Listen to the experts and they'll tell you the suburbs are boring, stifling places to live, full of bad architecture. Well, more than half of all Americans now live in suburbia. Can so many people be wrong? In this hour of To the Best of Our Knowledge, a defense of suburbs. Also, playwright Eric Bogosian's new novel about shopping malls.
City planner and urban historian Tom Martinson tells Steve Paulson why the suburbs are a great place to live. Martinson's spirited defense of suburbia is called "American Dreamscape: The Pursuit of Happiness in Postwar Suburbia."
Joel Kotkin is a senior fellow at Pepperdine University's Davenport Institute for Public Policy and author of "The New Geography." He tells Anne Strainchamps how the power of e-commerce is changing where and how we live. He says that knowledge workers choose to live in nerdistans - affluent, safe, clean communities with no industry or diversity, and valhallas — vacation spots at the shore or in the mountains. Also, playwright and actor Eric Bogosian has written a novel, "Mall." It's a satire about the suburbs involving the activities of several unappealing characters who interact at the local mall. Bogosian reads from the book, and tells Steve Paulson that he eats at Wendy's and buys his kids sneakers at the mall.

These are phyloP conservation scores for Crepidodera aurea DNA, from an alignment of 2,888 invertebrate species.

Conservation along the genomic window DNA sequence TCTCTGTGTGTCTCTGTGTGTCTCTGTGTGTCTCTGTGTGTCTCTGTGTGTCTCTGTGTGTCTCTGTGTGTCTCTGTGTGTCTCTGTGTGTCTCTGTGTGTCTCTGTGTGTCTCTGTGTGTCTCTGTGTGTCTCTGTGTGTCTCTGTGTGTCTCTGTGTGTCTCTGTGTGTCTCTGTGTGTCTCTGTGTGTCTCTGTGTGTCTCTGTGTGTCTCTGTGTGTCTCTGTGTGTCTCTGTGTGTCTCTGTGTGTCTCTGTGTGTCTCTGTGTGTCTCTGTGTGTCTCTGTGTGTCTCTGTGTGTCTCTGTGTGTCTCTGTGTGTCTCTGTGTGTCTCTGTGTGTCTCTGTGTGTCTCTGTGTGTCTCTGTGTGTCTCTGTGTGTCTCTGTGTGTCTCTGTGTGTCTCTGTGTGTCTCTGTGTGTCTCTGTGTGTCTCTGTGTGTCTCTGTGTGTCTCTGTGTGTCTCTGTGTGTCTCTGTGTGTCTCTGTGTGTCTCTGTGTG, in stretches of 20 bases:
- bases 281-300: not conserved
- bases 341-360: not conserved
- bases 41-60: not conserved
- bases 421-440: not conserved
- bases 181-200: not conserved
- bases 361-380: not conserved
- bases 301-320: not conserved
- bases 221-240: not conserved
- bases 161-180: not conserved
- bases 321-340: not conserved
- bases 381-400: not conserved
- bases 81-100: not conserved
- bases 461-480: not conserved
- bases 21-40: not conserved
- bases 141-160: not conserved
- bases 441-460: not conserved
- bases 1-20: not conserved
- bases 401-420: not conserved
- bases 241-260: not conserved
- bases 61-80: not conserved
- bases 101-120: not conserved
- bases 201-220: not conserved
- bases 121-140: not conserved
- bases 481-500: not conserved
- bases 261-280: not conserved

Ken Reardon now teaches city and regional planning at Cornell, and was one of the founders of the East St. Louis Action Research Project. He tells Jim Fleming how bad the situation was in East St. Louis, and how a group of neighborhood leaders and professors from the University of Illinois came together to rebuild the community. Find out more at http://www.eslarp.uiuc.edu/.
Last modified: May 17, 2002
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